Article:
"A_{-1}=-\\sqrt{\\frac{2}{3}} \\sigma_-\\\\\n",
"$$\n",
"\n",
"Show that this really gives the ground state by comparing it to the states you got from exact diagonalization. To do so you should use the expression for MPS ansatz to reconstruct the corresponding state in your basis\n",
"$$\n",
"|\\psi_{\\text{mps}}\\rangle = \\sum_{s_i} Tr(A_{s_0}A_{s_1}\\dots A_{s_{N-1}})|s_0 s_1 \\dots s_{N-1}\\rangle\n",
"$$\n",
"and compute the overlap $\\langle\\psi_{\\text{ed}}|\\psi_{\\text{mps}}\\rangle$ with the exact diagonalzation ground state. Of course, this is not very smart as we are using our efficiennt MPS representation to reconstruct the inefficient ED representation, but it is a good sanity check nonetheless. \n",
"\n",
"You might notice a small deviation on the overlap. This comes from the fact that the MPS state is not normalized and you can see this by computing the norm directly from the matrices:\n",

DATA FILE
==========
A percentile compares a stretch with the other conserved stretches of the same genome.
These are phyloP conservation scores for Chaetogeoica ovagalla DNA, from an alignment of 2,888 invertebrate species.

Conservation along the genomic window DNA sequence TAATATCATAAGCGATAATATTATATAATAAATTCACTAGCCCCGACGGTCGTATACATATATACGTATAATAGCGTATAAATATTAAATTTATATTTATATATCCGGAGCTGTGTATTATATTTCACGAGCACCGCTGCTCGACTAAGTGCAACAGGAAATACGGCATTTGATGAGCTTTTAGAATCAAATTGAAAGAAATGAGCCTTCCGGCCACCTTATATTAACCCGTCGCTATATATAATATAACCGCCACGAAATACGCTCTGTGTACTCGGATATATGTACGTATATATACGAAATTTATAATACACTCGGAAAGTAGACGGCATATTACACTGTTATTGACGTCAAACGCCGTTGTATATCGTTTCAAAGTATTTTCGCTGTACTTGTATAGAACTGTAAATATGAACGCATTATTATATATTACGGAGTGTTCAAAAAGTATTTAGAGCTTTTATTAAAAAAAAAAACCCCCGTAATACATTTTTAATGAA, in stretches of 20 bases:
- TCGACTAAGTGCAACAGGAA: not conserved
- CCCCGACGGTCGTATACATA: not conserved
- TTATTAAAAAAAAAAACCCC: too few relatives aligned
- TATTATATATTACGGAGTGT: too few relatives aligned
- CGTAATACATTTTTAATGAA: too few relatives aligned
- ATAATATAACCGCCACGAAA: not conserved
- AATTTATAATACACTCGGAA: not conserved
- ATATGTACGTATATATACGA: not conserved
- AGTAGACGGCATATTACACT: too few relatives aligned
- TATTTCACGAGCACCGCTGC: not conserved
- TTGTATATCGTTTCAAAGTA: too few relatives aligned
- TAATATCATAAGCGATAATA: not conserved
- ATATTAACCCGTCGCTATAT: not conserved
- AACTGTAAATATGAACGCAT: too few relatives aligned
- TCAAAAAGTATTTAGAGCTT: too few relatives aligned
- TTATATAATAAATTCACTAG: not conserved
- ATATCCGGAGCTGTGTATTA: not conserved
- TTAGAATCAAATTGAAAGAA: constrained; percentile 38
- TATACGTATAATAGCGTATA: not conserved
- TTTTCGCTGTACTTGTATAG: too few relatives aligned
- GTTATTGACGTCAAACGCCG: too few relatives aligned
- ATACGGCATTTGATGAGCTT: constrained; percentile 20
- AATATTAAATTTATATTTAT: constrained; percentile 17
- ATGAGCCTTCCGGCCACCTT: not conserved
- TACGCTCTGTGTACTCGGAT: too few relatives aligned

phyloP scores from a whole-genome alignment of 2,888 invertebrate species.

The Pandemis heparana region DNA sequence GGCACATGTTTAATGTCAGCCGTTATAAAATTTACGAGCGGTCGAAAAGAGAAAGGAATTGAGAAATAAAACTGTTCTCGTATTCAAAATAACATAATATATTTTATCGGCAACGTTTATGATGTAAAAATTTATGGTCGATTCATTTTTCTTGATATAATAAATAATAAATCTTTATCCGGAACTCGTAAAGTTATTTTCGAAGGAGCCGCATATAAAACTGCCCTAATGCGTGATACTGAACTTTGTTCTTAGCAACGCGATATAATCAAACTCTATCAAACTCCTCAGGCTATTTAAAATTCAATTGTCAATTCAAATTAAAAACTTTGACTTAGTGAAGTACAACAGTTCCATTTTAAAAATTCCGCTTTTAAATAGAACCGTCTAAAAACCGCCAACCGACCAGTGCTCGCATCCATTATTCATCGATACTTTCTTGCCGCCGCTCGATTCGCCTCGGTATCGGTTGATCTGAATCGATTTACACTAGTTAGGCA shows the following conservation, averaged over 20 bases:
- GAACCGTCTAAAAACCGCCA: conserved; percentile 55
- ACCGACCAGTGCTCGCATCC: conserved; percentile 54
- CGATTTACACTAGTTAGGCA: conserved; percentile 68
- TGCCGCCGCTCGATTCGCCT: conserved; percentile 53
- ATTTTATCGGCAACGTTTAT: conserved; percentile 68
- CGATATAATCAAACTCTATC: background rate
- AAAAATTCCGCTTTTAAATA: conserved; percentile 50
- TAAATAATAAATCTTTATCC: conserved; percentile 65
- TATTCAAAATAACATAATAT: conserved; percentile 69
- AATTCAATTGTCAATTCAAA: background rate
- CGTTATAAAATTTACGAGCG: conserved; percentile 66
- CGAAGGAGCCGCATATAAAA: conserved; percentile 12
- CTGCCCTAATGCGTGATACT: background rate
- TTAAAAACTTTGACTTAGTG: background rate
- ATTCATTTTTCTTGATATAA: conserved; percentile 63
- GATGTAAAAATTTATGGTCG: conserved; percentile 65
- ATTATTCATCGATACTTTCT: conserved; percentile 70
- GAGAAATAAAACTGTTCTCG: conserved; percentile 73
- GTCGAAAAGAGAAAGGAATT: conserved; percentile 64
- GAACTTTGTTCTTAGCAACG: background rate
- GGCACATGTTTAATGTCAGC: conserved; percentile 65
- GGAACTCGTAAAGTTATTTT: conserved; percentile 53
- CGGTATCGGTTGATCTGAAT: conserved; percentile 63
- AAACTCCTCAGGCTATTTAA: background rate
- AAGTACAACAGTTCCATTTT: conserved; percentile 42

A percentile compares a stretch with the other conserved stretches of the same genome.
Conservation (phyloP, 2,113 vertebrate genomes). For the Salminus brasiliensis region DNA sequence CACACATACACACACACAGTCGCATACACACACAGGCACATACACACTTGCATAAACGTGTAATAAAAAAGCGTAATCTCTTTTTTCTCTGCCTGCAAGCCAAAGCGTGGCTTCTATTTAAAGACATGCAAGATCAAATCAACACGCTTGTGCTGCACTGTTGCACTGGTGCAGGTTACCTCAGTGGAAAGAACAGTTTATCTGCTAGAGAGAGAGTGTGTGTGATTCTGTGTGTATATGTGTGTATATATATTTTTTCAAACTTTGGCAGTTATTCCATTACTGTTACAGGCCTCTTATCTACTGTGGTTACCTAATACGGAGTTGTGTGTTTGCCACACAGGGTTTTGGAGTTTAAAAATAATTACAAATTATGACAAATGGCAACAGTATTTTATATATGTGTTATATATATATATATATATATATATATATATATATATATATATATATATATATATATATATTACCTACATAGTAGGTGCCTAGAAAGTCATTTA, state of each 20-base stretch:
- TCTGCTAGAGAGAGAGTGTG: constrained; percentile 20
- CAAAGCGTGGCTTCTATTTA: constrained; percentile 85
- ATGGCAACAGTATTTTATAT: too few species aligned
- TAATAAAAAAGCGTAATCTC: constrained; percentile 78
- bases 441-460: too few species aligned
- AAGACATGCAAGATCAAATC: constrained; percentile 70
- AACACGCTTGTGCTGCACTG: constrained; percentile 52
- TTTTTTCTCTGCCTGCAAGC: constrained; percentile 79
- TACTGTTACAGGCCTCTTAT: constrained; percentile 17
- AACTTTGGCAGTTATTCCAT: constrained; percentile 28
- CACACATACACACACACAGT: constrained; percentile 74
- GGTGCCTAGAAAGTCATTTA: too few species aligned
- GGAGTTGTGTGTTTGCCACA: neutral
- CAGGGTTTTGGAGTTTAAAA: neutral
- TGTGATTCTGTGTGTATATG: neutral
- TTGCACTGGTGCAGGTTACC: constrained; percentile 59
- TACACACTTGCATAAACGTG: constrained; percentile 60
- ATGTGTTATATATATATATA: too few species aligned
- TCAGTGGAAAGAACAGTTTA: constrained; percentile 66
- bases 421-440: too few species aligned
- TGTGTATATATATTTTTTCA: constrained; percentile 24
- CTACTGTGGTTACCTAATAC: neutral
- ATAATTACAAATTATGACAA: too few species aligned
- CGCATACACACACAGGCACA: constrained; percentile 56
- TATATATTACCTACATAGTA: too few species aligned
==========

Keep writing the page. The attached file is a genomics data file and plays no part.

"$$\n",
"\\langle\\psi_{\\text{mps}}|\\psi_{\\text{mps}}\\rangle = Tr(E^n)\n",
"$$\n",
"where\n",
"$$\n",
"E = \\sum_s A_s\\otimes A_s^*\\\\\n",
"$$\n",
"is the local matrix corresponding to the identity operator. To speed up this calculation you can diagonalize E so that you only need to compute powers of the eigenvales and not the actual matrix. Show that the deviation from 1 is small and vanishes exponentially for large systems.\n",
"\n",
"Now, for the real benefits of the MPS, let's compute the correlation function $\\langle S_z^{(i)}S_z^{(i+r)}\\rangle$ we had already studied the exact diagonalization exercise above. This can be done for very large systems by simply replacing two E matrices in the expression for the norm with\n",
"$$\n",
"E_z = \\sum_{s,s'}\\langle s|S_z|s'\\rangle A_s\\otimes A_{s'}^*\n",
"$$\n",
"which is the local matrix for $S_z$. Think about the correct position where the $E_z$ should go and use this to compute the correlation function. Compare the results to the theoretical prediction mentioned in the first exercise.\n",
"\n",
"Optional: The AKLT model has a hidden order that manifests itself through the \"string operator\":\n",
"$$\n",
"\\langle S_z^{(i)}\\,\\exp\\left[\\sum_{i2$"
]